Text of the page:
• The last ting is personal growth; I’d accomplished pretty much everything I wanted to in the sales rep position- I achieved hall of fame, graduated with no debt, had some money left in the bank, so I was actively seeking the next challenge which was only a short transition away. I really had to use my sales skills as a manager, teaching different things to my reps while also caring for them and making sure they didn’t get overwhelmed and help them through their personal and professional trips and tribulations. I’d say that over these past 10 months I’ve grown more and expanded my capacity for stress and hard work than any other time in my life.

Anthony and Kuvaal, you both had solid starts with the company, but you both really experienced a quantum leap in 2020.  What do you think made the difference in going from good to great for you?

  • Kuvaal: the first thing that changed for me was switching my focus from trying to provide as much as I could to other people, to focusing on myself so I could pour into others. I feel like in 2018/2019 I was working my tail off like any new manager, but I wasn’t putting that time and energy into growing myself personally and professionally, so I was still pouring from a glass that was already half-empty.
  • The next thing was being vulnerable and allowing my key people to step up when I needed them too. Switching from in-person to virtual was tough but I was able to rely on my staff (whom we called the “Game Changers” last summer) and let them know when I wasn’t feeling it. I would let them know that I would still show up but that I needed them to help level up my energy and come through for us as a team, and it was really exciting for them to have that opportunity.
  • The third thing was dominating through delegating; I realized that I didn’t have to do everything. I began to take my personal time more personally because I knew that staff would have my back and that my reps were prepared and knew who to call if someone couldn’t pick up.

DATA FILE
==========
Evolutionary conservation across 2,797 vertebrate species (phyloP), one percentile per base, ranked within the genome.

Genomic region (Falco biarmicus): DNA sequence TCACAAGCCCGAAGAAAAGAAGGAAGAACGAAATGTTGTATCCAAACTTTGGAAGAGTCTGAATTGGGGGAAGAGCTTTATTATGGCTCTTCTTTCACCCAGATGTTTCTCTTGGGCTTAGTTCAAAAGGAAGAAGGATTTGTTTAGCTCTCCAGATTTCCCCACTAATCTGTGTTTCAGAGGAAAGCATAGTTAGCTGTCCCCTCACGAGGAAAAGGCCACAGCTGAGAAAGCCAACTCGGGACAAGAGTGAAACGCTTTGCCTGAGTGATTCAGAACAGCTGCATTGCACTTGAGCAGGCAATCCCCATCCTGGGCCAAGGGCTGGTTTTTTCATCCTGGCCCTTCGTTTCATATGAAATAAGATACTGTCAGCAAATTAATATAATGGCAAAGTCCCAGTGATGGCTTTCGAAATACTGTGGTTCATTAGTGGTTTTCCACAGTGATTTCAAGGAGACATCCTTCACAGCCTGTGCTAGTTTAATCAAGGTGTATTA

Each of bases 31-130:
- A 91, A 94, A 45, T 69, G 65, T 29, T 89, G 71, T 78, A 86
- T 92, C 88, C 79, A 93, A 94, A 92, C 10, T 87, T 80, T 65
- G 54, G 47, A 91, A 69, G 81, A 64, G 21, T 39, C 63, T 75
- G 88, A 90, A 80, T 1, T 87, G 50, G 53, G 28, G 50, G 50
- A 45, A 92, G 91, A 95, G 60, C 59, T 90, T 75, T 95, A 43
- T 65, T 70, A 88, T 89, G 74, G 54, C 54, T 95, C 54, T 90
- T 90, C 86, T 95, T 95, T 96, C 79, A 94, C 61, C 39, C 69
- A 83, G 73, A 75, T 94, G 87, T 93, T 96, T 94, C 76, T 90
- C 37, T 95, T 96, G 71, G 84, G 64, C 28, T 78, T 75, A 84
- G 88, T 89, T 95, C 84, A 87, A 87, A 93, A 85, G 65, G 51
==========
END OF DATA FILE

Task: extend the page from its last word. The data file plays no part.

• The last thing was being able to spend more time outside of the business, produce at a higher level than ever before, then come back to the business with more energy, so it was really being able to disconnect in order to reconnect. I took in more books than ever before, and I was able to spend a lot of time on real estate which I enjoy, and be able to bring those things to my people to expand their horizons beyond just the opportunity that we have here.
  • Anthony: In 2020 I had three things- 2 focuses and one truth that became apparent for me:
  • The two focuses that I had were creating development and creating systems. I didn’t want to do it alone, so it was important that I had a team there to help me. I remember hearing as a new manager that development was a byproduct of doing the business right, but I came to realize that those things are a product of development- it’s easy to get CPO and recruits when you have the right/enough people around you. I also realized that it was important to have duplicatable programs that I can plug my people into in order to multiply my effect.
  • The truth that hit home was that talent, potential, and charisma aren’t enough. I realized that I had to grow myself so that I had things to offer people; I needed to add wisdom and insights and value beyond just helping them grow their paycheck or increase their lead base.

Q: I think we can boil the success factors for new District Managers down to 2 key areas … recruiting and development.  The part in between — Training — seems pretty easy for most people, and in today’s virtual environment, you can really collaborate on that part. So let’s start by talking about recruiting … what do you think are the top keys to attracting enough great people? Ben, how’d you start the process when you first opened?